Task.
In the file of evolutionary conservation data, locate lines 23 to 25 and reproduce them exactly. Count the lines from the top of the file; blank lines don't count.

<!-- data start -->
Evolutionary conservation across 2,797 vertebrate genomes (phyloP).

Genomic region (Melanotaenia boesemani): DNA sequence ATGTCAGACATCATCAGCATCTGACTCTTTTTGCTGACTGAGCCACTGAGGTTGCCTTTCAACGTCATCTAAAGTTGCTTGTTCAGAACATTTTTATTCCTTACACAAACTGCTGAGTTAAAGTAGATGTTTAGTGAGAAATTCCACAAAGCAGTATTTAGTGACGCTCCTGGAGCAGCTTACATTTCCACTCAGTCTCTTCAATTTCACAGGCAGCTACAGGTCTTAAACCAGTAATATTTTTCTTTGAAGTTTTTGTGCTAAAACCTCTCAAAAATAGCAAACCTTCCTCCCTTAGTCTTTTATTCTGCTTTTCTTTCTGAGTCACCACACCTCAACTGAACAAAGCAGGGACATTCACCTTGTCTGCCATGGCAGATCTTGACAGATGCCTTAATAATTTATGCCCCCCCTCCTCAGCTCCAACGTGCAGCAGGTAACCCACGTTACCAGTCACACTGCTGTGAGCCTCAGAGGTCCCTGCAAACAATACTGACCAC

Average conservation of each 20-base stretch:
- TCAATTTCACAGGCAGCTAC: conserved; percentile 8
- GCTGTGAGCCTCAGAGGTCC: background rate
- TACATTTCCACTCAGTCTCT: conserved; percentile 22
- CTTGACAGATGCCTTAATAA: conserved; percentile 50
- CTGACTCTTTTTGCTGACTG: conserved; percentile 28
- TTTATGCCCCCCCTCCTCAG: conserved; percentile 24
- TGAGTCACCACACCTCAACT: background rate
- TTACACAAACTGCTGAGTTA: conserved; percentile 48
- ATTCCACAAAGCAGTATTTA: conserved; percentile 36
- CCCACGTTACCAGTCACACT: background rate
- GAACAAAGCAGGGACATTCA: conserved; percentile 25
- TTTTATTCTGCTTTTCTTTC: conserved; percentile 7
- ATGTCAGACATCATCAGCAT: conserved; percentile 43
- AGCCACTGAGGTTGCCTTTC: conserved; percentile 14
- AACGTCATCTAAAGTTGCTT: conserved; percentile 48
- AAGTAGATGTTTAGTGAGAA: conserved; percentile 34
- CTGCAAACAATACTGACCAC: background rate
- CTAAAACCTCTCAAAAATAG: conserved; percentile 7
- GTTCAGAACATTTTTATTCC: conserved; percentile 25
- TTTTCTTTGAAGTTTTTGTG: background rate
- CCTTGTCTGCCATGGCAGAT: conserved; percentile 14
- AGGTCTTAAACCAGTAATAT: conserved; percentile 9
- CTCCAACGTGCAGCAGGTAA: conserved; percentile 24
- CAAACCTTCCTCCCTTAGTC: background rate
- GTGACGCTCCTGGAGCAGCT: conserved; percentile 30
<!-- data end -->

- TTTTCTTTGAAGTTTTTGTG: background rate
- CCTTGTCTGCCATGGCAGAT: conserved; percentile 14
- AGGTCTTAAACCAGTAATAT: conserved; percentile 9